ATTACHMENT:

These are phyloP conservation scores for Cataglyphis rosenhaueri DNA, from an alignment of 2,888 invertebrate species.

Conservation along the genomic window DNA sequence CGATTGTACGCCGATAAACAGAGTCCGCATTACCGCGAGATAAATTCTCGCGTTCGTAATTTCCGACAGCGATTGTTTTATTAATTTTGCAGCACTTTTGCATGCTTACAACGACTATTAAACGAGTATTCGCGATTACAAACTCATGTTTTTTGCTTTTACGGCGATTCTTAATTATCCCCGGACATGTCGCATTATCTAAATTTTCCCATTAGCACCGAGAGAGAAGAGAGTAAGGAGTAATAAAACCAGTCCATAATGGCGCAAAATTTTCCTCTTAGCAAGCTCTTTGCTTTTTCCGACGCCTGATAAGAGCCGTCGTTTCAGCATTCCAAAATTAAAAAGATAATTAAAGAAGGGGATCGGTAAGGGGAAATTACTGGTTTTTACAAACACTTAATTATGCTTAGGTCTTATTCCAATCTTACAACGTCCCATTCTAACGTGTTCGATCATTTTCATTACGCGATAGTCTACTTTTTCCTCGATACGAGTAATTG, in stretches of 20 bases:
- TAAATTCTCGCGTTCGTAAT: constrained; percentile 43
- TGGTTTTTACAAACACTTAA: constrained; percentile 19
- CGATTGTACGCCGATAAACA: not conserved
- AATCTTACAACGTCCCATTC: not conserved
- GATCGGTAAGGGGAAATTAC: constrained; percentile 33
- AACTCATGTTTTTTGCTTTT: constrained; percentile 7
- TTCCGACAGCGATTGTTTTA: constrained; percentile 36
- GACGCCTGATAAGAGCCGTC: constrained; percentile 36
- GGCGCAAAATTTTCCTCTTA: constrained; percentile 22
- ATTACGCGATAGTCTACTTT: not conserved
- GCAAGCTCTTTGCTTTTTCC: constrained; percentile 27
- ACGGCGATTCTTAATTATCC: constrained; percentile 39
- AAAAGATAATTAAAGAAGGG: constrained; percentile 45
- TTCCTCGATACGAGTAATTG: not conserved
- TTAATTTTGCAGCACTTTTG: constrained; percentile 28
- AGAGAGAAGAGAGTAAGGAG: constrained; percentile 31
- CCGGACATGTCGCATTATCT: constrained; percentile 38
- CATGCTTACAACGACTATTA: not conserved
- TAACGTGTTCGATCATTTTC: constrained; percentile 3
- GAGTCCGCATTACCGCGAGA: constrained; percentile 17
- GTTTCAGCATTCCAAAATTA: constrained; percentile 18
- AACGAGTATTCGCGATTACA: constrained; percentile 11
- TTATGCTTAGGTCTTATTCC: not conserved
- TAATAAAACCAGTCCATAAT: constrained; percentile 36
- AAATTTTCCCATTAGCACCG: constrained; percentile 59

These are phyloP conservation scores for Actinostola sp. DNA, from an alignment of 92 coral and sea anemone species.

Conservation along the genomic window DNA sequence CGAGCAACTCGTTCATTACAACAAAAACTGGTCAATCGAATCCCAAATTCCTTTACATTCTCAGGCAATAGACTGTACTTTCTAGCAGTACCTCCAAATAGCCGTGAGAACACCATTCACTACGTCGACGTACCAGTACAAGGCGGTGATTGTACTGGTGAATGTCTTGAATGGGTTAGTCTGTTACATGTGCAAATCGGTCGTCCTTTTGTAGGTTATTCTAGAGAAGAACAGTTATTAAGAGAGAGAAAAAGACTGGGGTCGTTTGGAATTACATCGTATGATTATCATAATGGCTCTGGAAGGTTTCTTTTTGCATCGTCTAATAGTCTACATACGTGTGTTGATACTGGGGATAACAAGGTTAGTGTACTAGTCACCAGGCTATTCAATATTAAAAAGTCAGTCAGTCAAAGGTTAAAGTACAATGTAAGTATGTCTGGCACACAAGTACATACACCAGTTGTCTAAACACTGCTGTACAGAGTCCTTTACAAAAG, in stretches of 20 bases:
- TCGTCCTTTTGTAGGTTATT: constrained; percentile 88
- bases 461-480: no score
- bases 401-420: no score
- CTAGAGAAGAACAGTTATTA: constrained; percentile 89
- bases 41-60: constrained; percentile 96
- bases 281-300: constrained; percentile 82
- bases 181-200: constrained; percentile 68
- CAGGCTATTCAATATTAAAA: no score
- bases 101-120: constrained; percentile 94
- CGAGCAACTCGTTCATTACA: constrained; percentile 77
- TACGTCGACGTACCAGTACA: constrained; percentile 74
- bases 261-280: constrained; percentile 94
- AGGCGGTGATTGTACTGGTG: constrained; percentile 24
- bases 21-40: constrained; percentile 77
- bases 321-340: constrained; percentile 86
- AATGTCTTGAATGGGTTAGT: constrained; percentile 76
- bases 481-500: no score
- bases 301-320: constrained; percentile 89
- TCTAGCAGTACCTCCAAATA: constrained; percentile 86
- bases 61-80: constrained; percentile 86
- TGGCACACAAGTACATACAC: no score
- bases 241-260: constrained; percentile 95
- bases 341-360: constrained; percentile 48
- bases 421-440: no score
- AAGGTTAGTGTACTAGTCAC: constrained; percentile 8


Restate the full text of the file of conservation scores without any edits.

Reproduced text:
These are phyloP conservation scores for Cataglyphis rosenhaueri DNA, from an alignment of 2,888 invertebrate species.

Conservation along the genomic window DNA sequence CGATTGTACGCCGATAAACAGAGTCCGCATTACCGCGAGATAAATTCTCGCGTTCGTAATTTCCGACAGCGATTGTTTTATTAATTTTGCAGCACTTTTGCATGCTTACAACGACTATTAAACGAGTATTCGCGATTACAAACTCATGTTTTTTGCTTTTACGGCGATTCTTAATTATCCCCGGACATGTCGCATTATCTAAATTTTCCCATTAGCACCGAGAGAGAAGAGAGTAAGGAGTAATAAAACCAGTCCATAATGGCGCAAAATTTTCCTCTTAGCAAGCTCTTTGCTTTTTCCGACGCCTGATAAGAGCCGTCGTTTCAGCATTCCAAAATTAAAAAGATAATTAAAGAAGGGGATCGGTAAGGGGAAATTACTGGTTTTTACAAACACTTAATTATGCTTAGGTCTTATTCCAATCTTACAACGTCCCATTCTAACGTGTTCGATCATTTTCATTACGCGATAGTCTACTTTTTCCTCGATACGAGTAATTG, in stretches of 20 bases:
- TAAATTCTCGCGTTCGTAAT: constrained; percentile 43
- TGGTTTTTACAAACACTTAA: constrained; percentile 19
- CGATTGTACGCCGATAAACA: not conserved
- AATCTTACAACGTCCCATTC: not conserved
- GATCGGTAAGGGGAAATTAC: constrained; percentile 33
- AACTCATGTTTTTTGCTTTT: constrained; percentile 7
- TTCCGACAGCGATTGTTTTA: constrained; percentile 36
- GACGCCTGATAAGAGCCGTC: constrained; percentile 36
- GGCGCAAAATTTTCCTCTTA: constrained; percentile 22
- ATTACGCGATAGTCTACTTT: not conserved
- GCAAGCTCTTTGCTTTTTCC: constrained; percentile 27
- ACGGCGATTCTTAATTATCC: constrained; percentile 39
- AAAAGATAATTAAAGAAGGG: constrained; percentile 45
- TTCCTCGATACGAGTAATTG: not conserved
- TTAATTTTGCAGCACTTTTG: constrained; percentile 28
- AGAGAGAAGAGAGTAAGGAG: constrained; percentile 31
- CCGGACATGTCGCATTATCT: constrained; percentile 38
- CATGCTTACAACGACTATTA: not conserved
- TAACGTGTTCGATCATTTTC: constrained; percentile 3
- GAGTCCGCATTACCGCGAGA: constrained; percentile 17
- GTTTCAGCATTCCAAAATTA: constrained; percentile 18
- AACGAGTATTCGCGATTACA: constrained; percentile 11
- TTATGCTTAGGTCTTATTCC: not conserved
- TAATAAAACCAGTCCATAAT: constrained; percentile 36
- AAATTTTCCCATTAGCACCG: constrained; percentile 59

These are phyloP conservation scores for Actinostola sp. DNA, from an alignment of 92 coral and sea anemone species.

Conservation along the genomic window DNA sequence CGAGCAACTCGTTCATTACAACAAAAACTGGTCAATCGAATCCCAAATTCCTTTACATTCTCAGGCAATAGACTGTACTTTCTAGCAGTACCTCCAAATAGCCGTGAGAACACCATTCACTACGTCGACGTACCAGTACAAGGCGGTGATTGTACTGGTGAATGTCTTGAATGGGTTAGTCTGTTACATGTGCAAATCGGTCGTCCTTTTGTAGGTTATTCTAGAGAAGAACAGTTATTAAGAGAGAGAAAAAGACTGGGGTCGTTTGGAATTACATCGTATGATTATCATAATGGCTCTGGAAGGTTTCTTTTTGCATCGTCTAATAGTCTACATACGTGTGTTGATACTGGGGATAACAAGGTTAGTGTACTAGTCACCAGGCTATTCAATATTAAAAAGTCAGTCAGTCAAAGGTTAAAGTACAATGTAAGTATGTCTGGCACACAAGTACATACACCAGTTGTCTAAACACTGCTGTACAGAGTCCTTTACAAAAG, in stretches of 20 bases:
- TCGTCCTTTTGTAGGTTATT: constrained; percentile 88
- bases 461-480: no score
- bases 401-420: no score
- CTAGAGAAGAACAGTTATTA: constrained; percentile 89
- bases 41-60: constrained; percentile 96
- bases 281-300: constrained; percentile 82
- bases 181-200: constrained; percentile 68
- CAGGCTATTCAATATTAAAA: no score
- bases 101-120: constrained; percentile 94
- CGAGCAACTCGTTCATTACA: constrained; percentile 77
- TACGTCGACGTACCAGTACA: constrained; percentile 74
- bases 261-280: constrained; percentile 94
- AGGCGGTGATTGTACTGGTG: constrained; percentile 24
- bases 21-40: constrained; percentile 77
- bases 321-340: constrained; percentile 86
- AATGTCTTGAATGGGTTAGT: constrained; percentile 76
- bases 481-500: no score
- bases 301-320: constrained; percentile 89
- TCTAGCAGTACCTCCAAATA: constrained; percentile 86
- bases 61-80: constrained; percentile 86
- TGGCACACAAGTACATACAC: no score
- bases 241-260: constrained; percentile 95
- bases 341-360: constrained; percentile 48
- bases 421-440: no score
- AAGGTTAGTGTACTAGTCAC: constrained; percentile 8